# In differential cryptanalysis for DES, why is F(0…0) assumed to be always 0…0?

In this paper about differential cryptanalysis, an attack on 2n-Round DES is described.

The attack is all about finding certain inputs for DES rounds, for which the output of the round function Fis equal to the input with high probability.

For the inputs given in the paper, one half is always assumed to consist of only zeros. Also, it is assumed that the round function for that all-zero input always yields zero with probability one:

F(0...0) = 0...0

To my understanding the round function F works as follows: Expand the input, then xor the key, then perform substitutions. That conflicts with the assumption described in the paper.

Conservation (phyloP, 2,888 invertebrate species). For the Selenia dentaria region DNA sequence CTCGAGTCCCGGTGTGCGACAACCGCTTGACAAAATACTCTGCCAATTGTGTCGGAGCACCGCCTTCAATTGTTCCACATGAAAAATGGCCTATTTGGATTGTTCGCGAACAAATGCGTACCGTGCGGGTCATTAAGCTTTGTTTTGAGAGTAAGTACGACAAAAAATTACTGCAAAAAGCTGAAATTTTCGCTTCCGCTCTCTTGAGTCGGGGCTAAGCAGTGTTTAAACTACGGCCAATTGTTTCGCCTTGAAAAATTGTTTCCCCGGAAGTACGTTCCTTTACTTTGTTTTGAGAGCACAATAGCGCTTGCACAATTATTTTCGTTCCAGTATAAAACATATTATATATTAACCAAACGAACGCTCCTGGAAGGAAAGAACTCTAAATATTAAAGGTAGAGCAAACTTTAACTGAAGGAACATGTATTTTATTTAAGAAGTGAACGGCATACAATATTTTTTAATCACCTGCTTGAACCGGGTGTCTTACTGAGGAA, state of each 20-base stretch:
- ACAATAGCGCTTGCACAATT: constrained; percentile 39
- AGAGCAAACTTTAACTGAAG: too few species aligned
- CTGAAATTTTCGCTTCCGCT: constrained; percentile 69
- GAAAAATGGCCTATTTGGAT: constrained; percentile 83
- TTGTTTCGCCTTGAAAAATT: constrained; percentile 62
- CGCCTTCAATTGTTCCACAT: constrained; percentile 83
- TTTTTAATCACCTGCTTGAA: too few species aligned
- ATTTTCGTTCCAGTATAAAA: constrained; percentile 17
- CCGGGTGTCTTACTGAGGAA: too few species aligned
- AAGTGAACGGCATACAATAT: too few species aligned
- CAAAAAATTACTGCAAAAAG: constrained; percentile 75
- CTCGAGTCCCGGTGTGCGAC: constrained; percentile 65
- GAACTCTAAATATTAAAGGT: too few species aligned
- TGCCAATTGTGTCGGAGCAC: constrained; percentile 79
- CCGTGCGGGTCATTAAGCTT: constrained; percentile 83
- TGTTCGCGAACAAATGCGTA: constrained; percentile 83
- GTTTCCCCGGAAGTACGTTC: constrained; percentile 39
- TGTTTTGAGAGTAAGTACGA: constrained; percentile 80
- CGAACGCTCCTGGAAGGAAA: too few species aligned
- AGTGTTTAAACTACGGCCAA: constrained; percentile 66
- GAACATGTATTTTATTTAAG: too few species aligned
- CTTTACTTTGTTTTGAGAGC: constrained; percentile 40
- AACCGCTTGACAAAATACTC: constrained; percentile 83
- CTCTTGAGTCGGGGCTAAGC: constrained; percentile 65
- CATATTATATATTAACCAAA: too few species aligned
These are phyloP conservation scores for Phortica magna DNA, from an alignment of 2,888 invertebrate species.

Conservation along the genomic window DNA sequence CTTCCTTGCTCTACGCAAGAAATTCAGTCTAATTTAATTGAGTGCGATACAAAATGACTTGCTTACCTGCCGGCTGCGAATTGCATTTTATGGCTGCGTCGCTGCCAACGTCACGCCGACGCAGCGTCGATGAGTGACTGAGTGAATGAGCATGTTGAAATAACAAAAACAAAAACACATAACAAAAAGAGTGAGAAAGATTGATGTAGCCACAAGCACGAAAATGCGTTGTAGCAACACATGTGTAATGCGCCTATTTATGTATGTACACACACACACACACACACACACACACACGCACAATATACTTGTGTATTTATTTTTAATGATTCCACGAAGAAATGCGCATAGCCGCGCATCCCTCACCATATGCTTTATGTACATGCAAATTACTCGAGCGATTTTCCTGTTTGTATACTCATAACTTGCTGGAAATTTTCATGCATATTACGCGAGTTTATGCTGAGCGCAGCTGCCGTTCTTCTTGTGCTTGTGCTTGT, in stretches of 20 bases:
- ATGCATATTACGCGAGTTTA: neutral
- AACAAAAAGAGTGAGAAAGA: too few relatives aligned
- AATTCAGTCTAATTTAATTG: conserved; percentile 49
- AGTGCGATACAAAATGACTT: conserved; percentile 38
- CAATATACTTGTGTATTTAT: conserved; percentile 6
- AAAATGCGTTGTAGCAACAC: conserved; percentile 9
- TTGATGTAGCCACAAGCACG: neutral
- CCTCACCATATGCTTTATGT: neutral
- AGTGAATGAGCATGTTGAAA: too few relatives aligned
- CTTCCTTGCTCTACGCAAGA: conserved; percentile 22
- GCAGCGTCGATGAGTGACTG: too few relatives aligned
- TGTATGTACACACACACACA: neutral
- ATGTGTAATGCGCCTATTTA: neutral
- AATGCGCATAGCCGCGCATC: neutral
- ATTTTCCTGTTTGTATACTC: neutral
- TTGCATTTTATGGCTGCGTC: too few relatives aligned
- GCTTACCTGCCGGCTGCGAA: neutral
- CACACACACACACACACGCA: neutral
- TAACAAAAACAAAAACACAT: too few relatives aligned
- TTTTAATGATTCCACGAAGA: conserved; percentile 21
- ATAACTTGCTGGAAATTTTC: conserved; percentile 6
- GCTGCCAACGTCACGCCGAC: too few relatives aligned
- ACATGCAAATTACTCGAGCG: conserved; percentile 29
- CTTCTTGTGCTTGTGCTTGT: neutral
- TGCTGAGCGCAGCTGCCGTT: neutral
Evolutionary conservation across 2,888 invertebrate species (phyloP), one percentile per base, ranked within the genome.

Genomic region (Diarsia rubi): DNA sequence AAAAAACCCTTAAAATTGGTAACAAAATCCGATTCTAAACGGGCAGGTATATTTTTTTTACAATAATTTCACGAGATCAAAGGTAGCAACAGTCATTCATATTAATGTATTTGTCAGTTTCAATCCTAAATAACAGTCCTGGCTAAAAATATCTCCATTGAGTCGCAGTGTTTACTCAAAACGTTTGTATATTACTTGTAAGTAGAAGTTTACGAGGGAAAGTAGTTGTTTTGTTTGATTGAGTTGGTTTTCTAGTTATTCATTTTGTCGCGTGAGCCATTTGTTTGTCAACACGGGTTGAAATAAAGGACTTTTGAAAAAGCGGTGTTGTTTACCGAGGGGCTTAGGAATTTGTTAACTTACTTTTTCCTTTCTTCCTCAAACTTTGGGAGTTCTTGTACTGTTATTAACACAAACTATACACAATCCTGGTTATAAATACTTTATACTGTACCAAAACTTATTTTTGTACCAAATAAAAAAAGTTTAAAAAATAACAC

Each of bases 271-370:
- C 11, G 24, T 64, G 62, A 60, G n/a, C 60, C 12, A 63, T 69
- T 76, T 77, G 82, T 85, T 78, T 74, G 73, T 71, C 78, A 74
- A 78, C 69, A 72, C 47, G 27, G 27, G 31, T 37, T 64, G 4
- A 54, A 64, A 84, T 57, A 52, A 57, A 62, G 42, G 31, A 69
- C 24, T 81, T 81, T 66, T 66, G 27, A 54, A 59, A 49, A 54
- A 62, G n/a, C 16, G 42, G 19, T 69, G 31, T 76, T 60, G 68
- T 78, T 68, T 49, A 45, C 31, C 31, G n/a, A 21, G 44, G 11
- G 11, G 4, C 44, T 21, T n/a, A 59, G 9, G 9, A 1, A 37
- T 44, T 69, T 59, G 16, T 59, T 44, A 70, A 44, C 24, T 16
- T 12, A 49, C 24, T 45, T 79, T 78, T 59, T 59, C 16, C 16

How can the round function always yield zeroes for an all-zero input, independently of the key?

## 1 Answer

The question arises from a misunderstanding: The attack described in the paper does not work with actual inputs and outputs, but with differences between them. Hence Differential Cryptanalysis.

Given two messages m1 = (l1, r1) and m2 = (l2, r2) with equal right halves r1 = r2, it obviously follows that r1 - r2 = 0...0 and F(r1) - F(r2) = 0...0.